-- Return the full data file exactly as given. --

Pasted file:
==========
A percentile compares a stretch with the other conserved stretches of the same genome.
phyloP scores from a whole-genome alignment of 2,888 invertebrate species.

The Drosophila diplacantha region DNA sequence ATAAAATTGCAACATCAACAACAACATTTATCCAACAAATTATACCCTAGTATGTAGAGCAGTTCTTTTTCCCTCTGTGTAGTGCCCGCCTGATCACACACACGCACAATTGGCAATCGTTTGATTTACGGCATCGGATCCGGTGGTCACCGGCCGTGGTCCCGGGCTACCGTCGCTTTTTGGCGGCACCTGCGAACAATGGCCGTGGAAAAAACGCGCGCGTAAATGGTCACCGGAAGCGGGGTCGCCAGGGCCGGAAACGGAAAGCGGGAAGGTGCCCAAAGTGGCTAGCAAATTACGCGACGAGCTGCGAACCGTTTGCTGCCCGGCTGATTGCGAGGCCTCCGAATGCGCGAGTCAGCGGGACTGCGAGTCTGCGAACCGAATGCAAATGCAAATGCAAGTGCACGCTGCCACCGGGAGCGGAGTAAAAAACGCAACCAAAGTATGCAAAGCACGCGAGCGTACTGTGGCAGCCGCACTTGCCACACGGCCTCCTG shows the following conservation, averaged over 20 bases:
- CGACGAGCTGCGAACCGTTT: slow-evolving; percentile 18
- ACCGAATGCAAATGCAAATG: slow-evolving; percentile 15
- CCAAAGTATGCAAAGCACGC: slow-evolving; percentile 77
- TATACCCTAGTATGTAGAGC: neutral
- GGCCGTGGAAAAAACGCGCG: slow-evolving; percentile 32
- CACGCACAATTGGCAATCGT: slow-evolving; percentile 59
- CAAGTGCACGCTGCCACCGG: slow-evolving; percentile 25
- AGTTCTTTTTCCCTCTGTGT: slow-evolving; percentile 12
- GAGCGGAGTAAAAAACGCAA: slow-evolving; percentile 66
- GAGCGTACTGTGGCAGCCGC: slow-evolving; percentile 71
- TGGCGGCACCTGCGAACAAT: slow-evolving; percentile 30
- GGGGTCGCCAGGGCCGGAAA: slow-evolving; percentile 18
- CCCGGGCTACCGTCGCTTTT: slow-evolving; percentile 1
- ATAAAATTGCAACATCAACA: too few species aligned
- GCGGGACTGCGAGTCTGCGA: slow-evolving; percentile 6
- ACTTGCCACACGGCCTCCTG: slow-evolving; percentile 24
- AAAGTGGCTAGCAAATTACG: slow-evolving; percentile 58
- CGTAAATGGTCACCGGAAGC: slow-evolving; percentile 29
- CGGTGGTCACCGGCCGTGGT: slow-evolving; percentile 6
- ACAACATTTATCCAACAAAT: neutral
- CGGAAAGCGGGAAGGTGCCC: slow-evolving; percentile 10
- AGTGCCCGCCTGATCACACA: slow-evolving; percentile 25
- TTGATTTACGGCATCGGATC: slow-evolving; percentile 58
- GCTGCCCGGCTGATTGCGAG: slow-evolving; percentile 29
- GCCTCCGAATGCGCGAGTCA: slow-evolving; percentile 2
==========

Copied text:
A percentile compares a stretch with the other conserved stretches of the same genome.
phyloP scores from a whole-genome alignment of 2,888 invertebrate species.

The Drosophila diplacantha region DNA sequence ATAAAATTGCAACATCAACAACAACATTTATCCAACAAATTATACCCTAGTATGTAGAGCAGTTCTTTTTCCCTCTGTGTAGTGCCCGCCTGATCACACACACGCACAATTGGCAATCGTTTGATTTACGGCATCGGATCCGGTGGTCACCGGCCGTGGTCCCGGGCTACCGTCGCTTTTTGGCGGCACCTGCGAACAATGGCCGTGGAAAAAACGCGCGCGTAAATGGTCACCGGAAGCGGGGTCGCCAGGGCCGGAAACGGAAAGCGGGAAGGTGCCCAAAGTGGCTAGCAAATTACGCGACGAGCTGCGAACCGTTTGCTGCCCGGCTGATTGCGAGGCCTCCGAATGCGCGAGTCAGCGGGACTGCGAGTCTGCGAACCGAATGCAAATGCAAATGCAAGTGCACGCTGCCACCGGGAGCGGAGTAAAAAACGCAACCAAAGTATGCAAAGCACGCGAGCGTACTGTGGCAGCCGCACTTGCCACACGGCCTCCTG shows the following conservation, averaged over 20 bases:
- CGACGAGCTGCGAACCGTTT: slow-evolving; percentile 18
- ACCGAATGCAAATGCAAATG: slow-evolving; percentile 15
- CCAAAGTATGCAAAGCACGC: slow-evolving; percentile 77
- TATACCCTAGTATGTAGAGC: neutral
- GGCCGTGGAAAAAACGCGCG: slow-evolving; percentile 32
- CACGCACAATTGGCAATCGT: slow-evolving; percentile 59
- CAAGTGCACGCTGCCACCGG: slow-evolving; percentile 25
- AGTTCTTTTTCCCTCTGTGT: slow-evolving; percentile 12
- GAGCGGAGTAAAAAACGCAA: slow-evolving; percentile 66
- GAGCGTACTGTGGCAGCCGC: slow-evolving; percentile 71
- TGGCGGCACCTGCGAACAAT: slow-evolving; percentile 30
- GGGGTCGCCAGGGCCGGAAA: slow-evolving; percentile 18
- CCCGGGCTACCGTCGCTTTT: slow-evolving; percentile 1
- ATAAAATTGCAACATCAACA: too few species aligned
- GCGGGACTGCGAGTCTGCGA: slow-evolving; percentile 6
- ACTTGCCACACGGCCTCCTG: slow-evolving; percentile 24
- AAAGTGGCTAGCAAATTACG: slow-evolving; percentile 58
- CGTAAATGGTCACCGGAAGC: slow-evolving; percentile 29
- CGGTGGTCACCGGCCGTGGT: slow-evolving; percentile 6
- ACAACATTTATCCAACAAAT: neutral
- CGGAAAGCGGGAAGGTGCCC: slow-evolving; percentile 10
- AGTGCCCGCCTGATCACACA: slow-evolving; percentile 25
- TTGATTTACGGCATCGGATC: slow-evolving; percentile 58
- GCTGCCCGGCTGATTGCGAG: slow-evolving; percentile 29
- GCCTCCGAATGCGCGAGTCA: slow-evolving; percentile 2